Earlier, the area was rocky, barren and uneven with wild shrubs and bushes growing all over. The area was hilly including the spot where Kali Mandir now stands. Bhaskar Roy, 60, block J resident, recalls when the construction of his house started in 1970, there were hardly five to 10 houses till then. He shifted in March 1971 when he was 15. Roy had to walk for 1.5km to catch the school bus. There were no markets, streetlights, shops or extensive public transport. Residents had to walk down to Kalkaji for basic needs.

“As there were no streetlights, snakes, scorpions and huge monitor lizards could be spotted in the colony. But what was great about that period was that there was a lot of brotherhood and bonding,” he said.

When Sreebash Bhattacharjee, currently the general secretary of Chittaranjan Park Bangiya Samaj,came to this colony in 1972, there were hardly around 80 houses. We had to fetch water in buckets from neighbours. We had to go to Kalkaji to catch the bus. Autos refused to enter the area,” said Bhattacharjee.

The colony expanded by the end of 1990s. During this period, Raisina Bengali Senior Secondary School opened and the local markets developed. Kali temple got more visitors. For entertainment, people went to Chandralok cinema, a single screen theatre that shut down more than a decade ago.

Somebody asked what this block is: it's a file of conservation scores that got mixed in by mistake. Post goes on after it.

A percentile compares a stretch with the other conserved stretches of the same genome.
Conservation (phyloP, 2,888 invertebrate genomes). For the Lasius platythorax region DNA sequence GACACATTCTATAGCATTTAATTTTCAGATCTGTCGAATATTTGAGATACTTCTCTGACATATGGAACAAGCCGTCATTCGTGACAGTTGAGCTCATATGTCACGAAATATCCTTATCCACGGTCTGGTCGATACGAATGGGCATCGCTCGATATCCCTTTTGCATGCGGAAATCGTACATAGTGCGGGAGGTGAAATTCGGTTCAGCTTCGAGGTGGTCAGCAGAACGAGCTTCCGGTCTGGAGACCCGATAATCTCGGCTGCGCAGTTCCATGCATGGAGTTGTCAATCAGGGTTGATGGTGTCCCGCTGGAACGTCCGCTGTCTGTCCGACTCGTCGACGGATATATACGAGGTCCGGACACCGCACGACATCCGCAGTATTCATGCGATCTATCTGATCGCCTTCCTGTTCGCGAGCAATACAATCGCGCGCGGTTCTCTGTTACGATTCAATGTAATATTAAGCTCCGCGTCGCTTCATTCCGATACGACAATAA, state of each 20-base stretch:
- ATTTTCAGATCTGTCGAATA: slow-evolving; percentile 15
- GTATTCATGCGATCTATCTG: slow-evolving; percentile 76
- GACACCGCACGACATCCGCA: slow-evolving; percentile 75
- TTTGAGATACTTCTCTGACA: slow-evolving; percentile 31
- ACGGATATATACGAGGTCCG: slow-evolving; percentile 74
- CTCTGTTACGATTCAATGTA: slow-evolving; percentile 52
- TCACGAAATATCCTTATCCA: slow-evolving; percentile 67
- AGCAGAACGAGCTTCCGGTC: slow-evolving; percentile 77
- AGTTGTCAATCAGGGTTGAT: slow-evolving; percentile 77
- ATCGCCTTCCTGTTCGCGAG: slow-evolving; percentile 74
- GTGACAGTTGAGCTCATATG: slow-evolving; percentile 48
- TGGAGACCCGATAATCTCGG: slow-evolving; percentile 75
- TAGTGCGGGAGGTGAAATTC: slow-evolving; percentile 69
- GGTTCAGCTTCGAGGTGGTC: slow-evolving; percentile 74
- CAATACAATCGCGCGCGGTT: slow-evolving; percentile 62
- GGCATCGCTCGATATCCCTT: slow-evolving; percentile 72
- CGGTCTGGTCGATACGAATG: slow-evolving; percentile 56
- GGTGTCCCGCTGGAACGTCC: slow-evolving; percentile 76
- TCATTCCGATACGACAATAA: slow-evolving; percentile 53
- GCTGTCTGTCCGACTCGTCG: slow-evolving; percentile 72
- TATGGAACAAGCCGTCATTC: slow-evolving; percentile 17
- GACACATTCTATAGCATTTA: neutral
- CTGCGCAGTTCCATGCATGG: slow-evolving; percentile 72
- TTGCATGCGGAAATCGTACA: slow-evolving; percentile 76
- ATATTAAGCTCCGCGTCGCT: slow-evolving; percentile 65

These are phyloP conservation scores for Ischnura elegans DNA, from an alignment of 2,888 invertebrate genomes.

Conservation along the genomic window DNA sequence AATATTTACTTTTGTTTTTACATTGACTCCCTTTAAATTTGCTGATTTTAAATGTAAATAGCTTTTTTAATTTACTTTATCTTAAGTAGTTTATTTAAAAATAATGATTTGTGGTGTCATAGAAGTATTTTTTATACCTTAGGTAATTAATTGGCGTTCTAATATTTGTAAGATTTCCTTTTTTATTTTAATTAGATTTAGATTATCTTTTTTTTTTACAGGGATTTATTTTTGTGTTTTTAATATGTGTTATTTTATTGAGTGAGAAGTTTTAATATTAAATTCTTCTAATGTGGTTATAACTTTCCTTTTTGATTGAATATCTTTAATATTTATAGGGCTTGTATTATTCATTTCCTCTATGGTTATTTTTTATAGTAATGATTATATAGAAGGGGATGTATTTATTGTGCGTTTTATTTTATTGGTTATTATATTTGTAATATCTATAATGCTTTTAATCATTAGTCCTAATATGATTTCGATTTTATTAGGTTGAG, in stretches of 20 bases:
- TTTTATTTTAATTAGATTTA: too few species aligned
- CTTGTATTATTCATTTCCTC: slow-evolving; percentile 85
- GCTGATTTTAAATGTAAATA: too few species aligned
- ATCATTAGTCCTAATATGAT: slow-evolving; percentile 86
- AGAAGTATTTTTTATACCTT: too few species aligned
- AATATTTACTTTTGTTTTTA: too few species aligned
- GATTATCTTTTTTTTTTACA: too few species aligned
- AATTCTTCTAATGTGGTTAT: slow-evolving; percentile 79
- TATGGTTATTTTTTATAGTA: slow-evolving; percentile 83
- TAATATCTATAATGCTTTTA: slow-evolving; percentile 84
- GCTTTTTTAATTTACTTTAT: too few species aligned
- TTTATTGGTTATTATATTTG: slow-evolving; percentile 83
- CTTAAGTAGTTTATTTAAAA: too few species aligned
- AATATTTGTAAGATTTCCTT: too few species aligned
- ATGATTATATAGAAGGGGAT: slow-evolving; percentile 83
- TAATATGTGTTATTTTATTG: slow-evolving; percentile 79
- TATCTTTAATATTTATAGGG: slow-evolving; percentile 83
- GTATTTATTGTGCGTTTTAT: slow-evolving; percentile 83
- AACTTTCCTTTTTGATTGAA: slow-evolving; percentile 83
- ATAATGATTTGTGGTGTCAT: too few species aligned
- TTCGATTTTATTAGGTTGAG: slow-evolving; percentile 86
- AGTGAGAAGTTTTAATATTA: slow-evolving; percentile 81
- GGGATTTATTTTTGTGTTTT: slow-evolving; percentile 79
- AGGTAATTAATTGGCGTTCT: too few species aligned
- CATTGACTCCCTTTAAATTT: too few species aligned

The first Durga Puja was held in October 1970 in the park near Market No. 1 by a handful of residents. “I attended the first Durga Puja with my parents. Eventually, more puja pandals came up. The budgets of these pujas now range from Rs 50 lakh to R 1.5 crore,” said Roy.

After Durga Puja, Poush Mela is most popular event on every Bengali’s calendar here. It is a three- day festival during which folk artistes perform live. Traditional Bengali food prepared by homemakers who get an opportunity to showcase their culinary skills is relished by all.

“Poush mela is held every year to mark the harvest season. It originated in Shantiniketan, West Bengal and it was nurtured by Rabindranath Tagore. Food is the major attraction. There are different types of sweet rice like patishapta and puli pithe. Bengali cuisine is incomplete without shukto, a mishmash of vegetables and shutki, dry fish,” said Bhattacharjee.

Another significant festival is Poila Boishakh or the Bengali New Year that falls in April during which shopkeepers start new account books. It is popularly known as ‘Hal Khata’. The symbol of swastika is drawn on the opening page of the book (a register). Many shop owners also print and distribute calendars with images of goddesses. Music and dance performances are conducted a few days before the beginning of new year.


Kali Mandir is one place where all festivals are observed with lot of fervour. (Tribhuwan Sharma/ HT Photo)